Winter Hats and Balaclavas
When your feet are cold, cover your head" - Inuit
Clothing to make you proof against the elements.
The brain is one of the most metabolically active parts of our bodies, generating heat continually, it is important that it is kept at normal body temperature so that it functions correctly. This means that the head operates like a radiator that can't be turned down, and so loses heat, especially as the external temperature drops.
Wearing a hat is one of the quickest and easiest ways of keeping warm. If you are wearing quite a lot of clothing but still feel cold, particularly at the extremities, putting on a hat is the simplest way to deal with it. We don't really feel the cold in our head like the rest of our body (when was the last time you felt like you had a cold head?) so it doesn't always seem a particularly obvious thing to do. Getting into the habit of putting on a hat when you stop for a break and so stop generating heat by movement is a good one to develop for your comfort and even safety.
In extremely cold weather you will have a shell-garment with an attached and probably insulated hood. Hoods limit visibility and awareness of the world around you, so a hat allows you to keep warm with greater freedom of movement without the hood being raised and also acts as an extra insulating layer when increasing wind speed and dropping temperatures become threatening and the hood is raised as well.
Features to look for in a hat for extreme cold conditions
There are an almost endless variety of hats available, all of which will help to keep you warm to some degree. The most effective are close fitting, cover the ears and preferably are without external additions such as pom-poms that prevent a close fit when the hood is pulled up.
A variety of materials are available, my personal preference is for a synthetic fleece wind stopper hat (as above) which is small enough to take up very little room in a pocket or a shearling trapper style hat that I look forwards to it being cold enough to wear when winter arrives.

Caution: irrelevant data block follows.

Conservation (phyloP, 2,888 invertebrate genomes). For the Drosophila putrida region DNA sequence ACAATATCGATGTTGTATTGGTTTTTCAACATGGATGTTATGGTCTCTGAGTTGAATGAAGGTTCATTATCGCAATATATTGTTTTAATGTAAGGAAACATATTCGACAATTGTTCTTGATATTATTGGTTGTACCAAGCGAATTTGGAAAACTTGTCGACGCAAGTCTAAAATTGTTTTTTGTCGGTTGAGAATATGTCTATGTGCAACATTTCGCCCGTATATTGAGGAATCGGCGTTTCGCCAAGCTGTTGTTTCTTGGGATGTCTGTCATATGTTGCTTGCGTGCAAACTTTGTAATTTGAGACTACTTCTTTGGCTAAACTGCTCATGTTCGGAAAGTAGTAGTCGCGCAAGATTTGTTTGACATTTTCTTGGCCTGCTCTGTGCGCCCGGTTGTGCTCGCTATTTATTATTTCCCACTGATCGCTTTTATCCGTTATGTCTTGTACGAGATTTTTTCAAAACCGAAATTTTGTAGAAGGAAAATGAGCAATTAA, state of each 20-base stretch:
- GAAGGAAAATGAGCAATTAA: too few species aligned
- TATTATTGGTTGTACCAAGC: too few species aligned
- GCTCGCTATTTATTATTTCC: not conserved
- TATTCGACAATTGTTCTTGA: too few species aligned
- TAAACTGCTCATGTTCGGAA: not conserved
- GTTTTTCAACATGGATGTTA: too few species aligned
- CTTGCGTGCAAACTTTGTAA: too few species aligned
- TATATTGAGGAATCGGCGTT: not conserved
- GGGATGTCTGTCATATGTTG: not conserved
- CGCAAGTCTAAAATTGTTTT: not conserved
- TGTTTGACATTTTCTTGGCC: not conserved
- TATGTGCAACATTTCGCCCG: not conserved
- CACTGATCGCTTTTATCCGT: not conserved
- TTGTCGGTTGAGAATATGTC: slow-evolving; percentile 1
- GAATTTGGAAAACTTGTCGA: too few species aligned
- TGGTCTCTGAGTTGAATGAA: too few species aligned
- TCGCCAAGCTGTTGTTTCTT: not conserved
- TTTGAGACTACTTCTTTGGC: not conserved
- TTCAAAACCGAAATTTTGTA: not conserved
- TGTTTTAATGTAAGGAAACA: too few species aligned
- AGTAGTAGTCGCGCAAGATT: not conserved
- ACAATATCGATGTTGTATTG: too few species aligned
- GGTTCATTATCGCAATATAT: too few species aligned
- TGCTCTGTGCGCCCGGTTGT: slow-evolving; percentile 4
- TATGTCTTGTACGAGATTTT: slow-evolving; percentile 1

Balaclavas are very effective, worn as a hat alone or rolled down as an almost full face covering under your hood. If they cover the mouth and nose, they have the advantage of keeping that area warm, so decreasing the chances of picking up colds and flu which can get a better foot hold in a chilled upper respiratory tract.
Materials - polyester fleece or natural materials such as wool, shearling or fur are very effective and should be chosen for maximum performance.
Thinsulate - a brand name of synthetic insulation that is often found in hats and gloves. Thinsulate is effective and usually fairly inexpensive, preferable to my mind than acrylic for a similar price.
Cheaper hats are often made from acrylic which provides less warmth than those materials already listed and are more bulky when stored in a pocket or backpack. This might however be an advantage if you are wearing the hat for fashion purposes as you can still wear it even though it is not so cold without over heating so much.
Recommended Winter Hats
Lightweight easily pocketable hat with a warmth beyond their bulk
Wind-Resistant Hinged Balaclava - Best seller
Hat, full face, neck gaiter, a very versatile garment for cold protection
Tight weave, thinner and lighter than other synthetics for the same warmth
Wool is a superior material for a hat, with merino being premium
Helmet / hard hat liners
Insulate your safety head gear
Trapper style hats
More like a separate hood than a hat, natural materials are warmest and longer lasting
Shearling / sheepskin hats
Warm, soft and good looking high quality hats (not the "faux" ones though)
Real fur is much warmer, faux fur is much cheaper
Lots of variety and generally inexpensive
Not so hot as a hat if you're active, great for keeping your ears warm in the wind